Large Diameter Telescopes

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Resolving power

Telescopes are good for looking at distant stars but when two stars are close together there is a limit at which we can no longer tell them apart.

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Distinguishing stars

  • When light passes through a lens it diffracts (bends) slightly and is slightly distorted.
  • This diffraction means that if two objects are too close together we will not be able to tell them apart as the diffraction patterns will merge the images into one.
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The Rayleigh criterion

  • The Rayleigh criterion states that two images are just resolvable when the centre of the diffraction pattern of one object is directly over the first minimum of the diffraction pattern of the other.
  • For a circular lens the equation for the angular location (in radians) of the first minimum of a diffraction pattern is:
    • Angle = (1.22 x the wavelength of light) ÷ (the diameter of the lens)
    • θ=1.22×λD{\theta}=1.22{\times}\frac{{\lambda}}{D}

Collecting Power and Size of Large Diameter Telescopes

Larger telescopes gather more radiation.

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Collecting power

  • Collecting power is directly proportional to the square of the diameter of the aperture or primary mirror.
  • The total power of detected light is equal to the intensity from the source × the gathering area.
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Collecting power cont.

  • Because the gathering area is equal to π × r² for a circular telescope mirror, the total power is directly proportional to the radius squared and so the diameter squared.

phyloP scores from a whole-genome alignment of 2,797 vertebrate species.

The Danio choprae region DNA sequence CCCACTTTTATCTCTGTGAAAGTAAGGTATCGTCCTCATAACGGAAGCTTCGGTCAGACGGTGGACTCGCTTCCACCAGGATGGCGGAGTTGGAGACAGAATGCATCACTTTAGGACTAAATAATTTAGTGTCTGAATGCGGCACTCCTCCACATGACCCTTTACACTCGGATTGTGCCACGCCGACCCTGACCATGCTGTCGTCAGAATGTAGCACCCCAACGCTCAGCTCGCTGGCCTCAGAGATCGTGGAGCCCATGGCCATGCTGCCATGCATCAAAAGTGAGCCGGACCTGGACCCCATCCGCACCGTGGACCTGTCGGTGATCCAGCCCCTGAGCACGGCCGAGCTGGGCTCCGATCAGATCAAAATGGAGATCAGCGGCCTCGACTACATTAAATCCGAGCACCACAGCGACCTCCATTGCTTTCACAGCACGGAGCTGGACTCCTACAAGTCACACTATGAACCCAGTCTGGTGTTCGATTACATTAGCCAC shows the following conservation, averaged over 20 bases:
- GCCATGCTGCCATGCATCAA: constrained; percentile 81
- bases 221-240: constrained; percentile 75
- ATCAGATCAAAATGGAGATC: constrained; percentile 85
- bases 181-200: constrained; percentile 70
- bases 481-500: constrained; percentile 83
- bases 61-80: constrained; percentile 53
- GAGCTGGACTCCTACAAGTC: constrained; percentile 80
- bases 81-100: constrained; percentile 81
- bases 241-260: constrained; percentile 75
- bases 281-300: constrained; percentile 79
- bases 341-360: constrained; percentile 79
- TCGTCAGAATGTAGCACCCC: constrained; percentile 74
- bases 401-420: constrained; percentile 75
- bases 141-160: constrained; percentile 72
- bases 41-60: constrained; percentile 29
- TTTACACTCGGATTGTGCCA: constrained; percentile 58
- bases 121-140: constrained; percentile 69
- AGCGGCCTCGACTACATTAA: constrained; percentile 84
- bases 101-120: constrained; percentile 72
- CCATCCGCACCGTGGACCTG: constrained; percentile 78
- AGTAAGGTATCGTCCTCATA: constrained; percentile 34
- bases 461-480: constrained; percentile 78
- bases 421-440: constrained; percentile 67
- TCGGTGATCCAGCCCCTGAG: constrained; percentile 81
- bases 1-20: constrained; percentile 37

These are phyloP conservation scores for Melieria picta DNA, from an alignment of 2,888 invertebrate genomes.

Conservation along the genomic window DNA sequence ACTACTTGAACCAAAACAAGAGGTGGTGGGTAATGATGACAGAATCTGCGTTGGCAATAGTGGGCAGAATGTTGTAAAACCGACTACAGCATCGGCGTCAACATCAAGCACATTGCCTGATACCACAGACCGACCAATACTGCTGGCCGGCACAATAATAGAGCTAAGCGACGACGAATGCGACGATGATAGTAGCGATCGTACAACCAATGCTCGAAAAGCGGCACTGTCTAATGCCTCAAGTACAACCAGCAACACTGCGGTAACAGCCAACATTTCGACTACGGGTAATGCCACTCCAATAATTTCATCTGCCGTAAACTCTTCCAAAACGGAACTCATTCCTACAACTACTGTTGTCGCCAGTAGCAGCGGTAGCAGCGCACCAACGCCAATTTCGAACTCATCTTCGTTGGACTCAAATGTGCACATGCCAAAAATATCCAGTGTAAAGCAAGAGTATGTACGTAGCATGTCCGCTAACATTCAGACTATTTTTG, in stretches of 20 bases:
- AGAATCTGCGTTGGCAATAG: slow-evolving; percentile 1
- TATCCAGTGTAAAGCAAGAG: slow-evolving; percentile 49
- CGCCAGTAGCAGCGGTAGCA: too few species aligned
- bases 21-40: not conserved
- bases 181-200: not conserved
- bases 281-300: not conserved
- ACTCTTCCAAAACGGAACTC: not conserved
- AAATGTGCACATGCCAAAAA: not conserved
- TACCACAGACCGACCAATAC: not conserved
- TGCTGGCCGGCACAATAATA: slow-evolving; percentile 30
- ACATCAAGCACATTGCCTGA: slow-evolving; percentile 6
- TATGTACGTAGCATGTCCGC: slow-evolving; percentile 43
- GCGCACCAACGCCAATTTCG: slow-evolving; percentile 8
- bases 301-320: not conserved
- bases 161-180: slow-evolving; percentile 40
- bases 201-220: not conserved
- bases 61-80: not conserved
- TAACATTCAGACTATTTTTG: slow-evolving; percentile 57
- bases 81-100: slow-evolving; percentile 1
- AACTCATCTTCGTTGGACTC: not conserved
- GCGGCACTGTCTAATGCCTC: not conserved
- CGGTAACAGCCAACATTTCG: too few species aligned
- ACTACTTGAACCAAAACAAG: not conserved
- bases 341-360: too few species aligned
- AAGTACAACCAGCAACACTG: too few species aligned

Charge-Coupled Devices and the Eye

A CCD (charge-coupled device) converts electrical signals to digital. The eye and the CCD unit both detect light. In many ways, they are similar.

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  • A lens is required to focus light on to a detector.
  • The eye has rod cells and cone cells in the retina designed to give an electrical response to a light stimulus. The CCD chip performs a similar function, but with tiny slivers of silicon.
  • Neither the CCD nor the eye needs any development, as it would with camera film.
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Resolving power

  • The retina has significantly greater resolving power than a CCD chip.
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  • The eye’s ‘shutter’ speed is fixed and the eye cannot perform long exposure imagery.
  • The CCD device can take exposures as long as several hours. This lets much fainter objects be detected.

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1Measurements & Errors

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4Mechanics & Materials


6Further Mechanics & Thermal Physics (A2 only)

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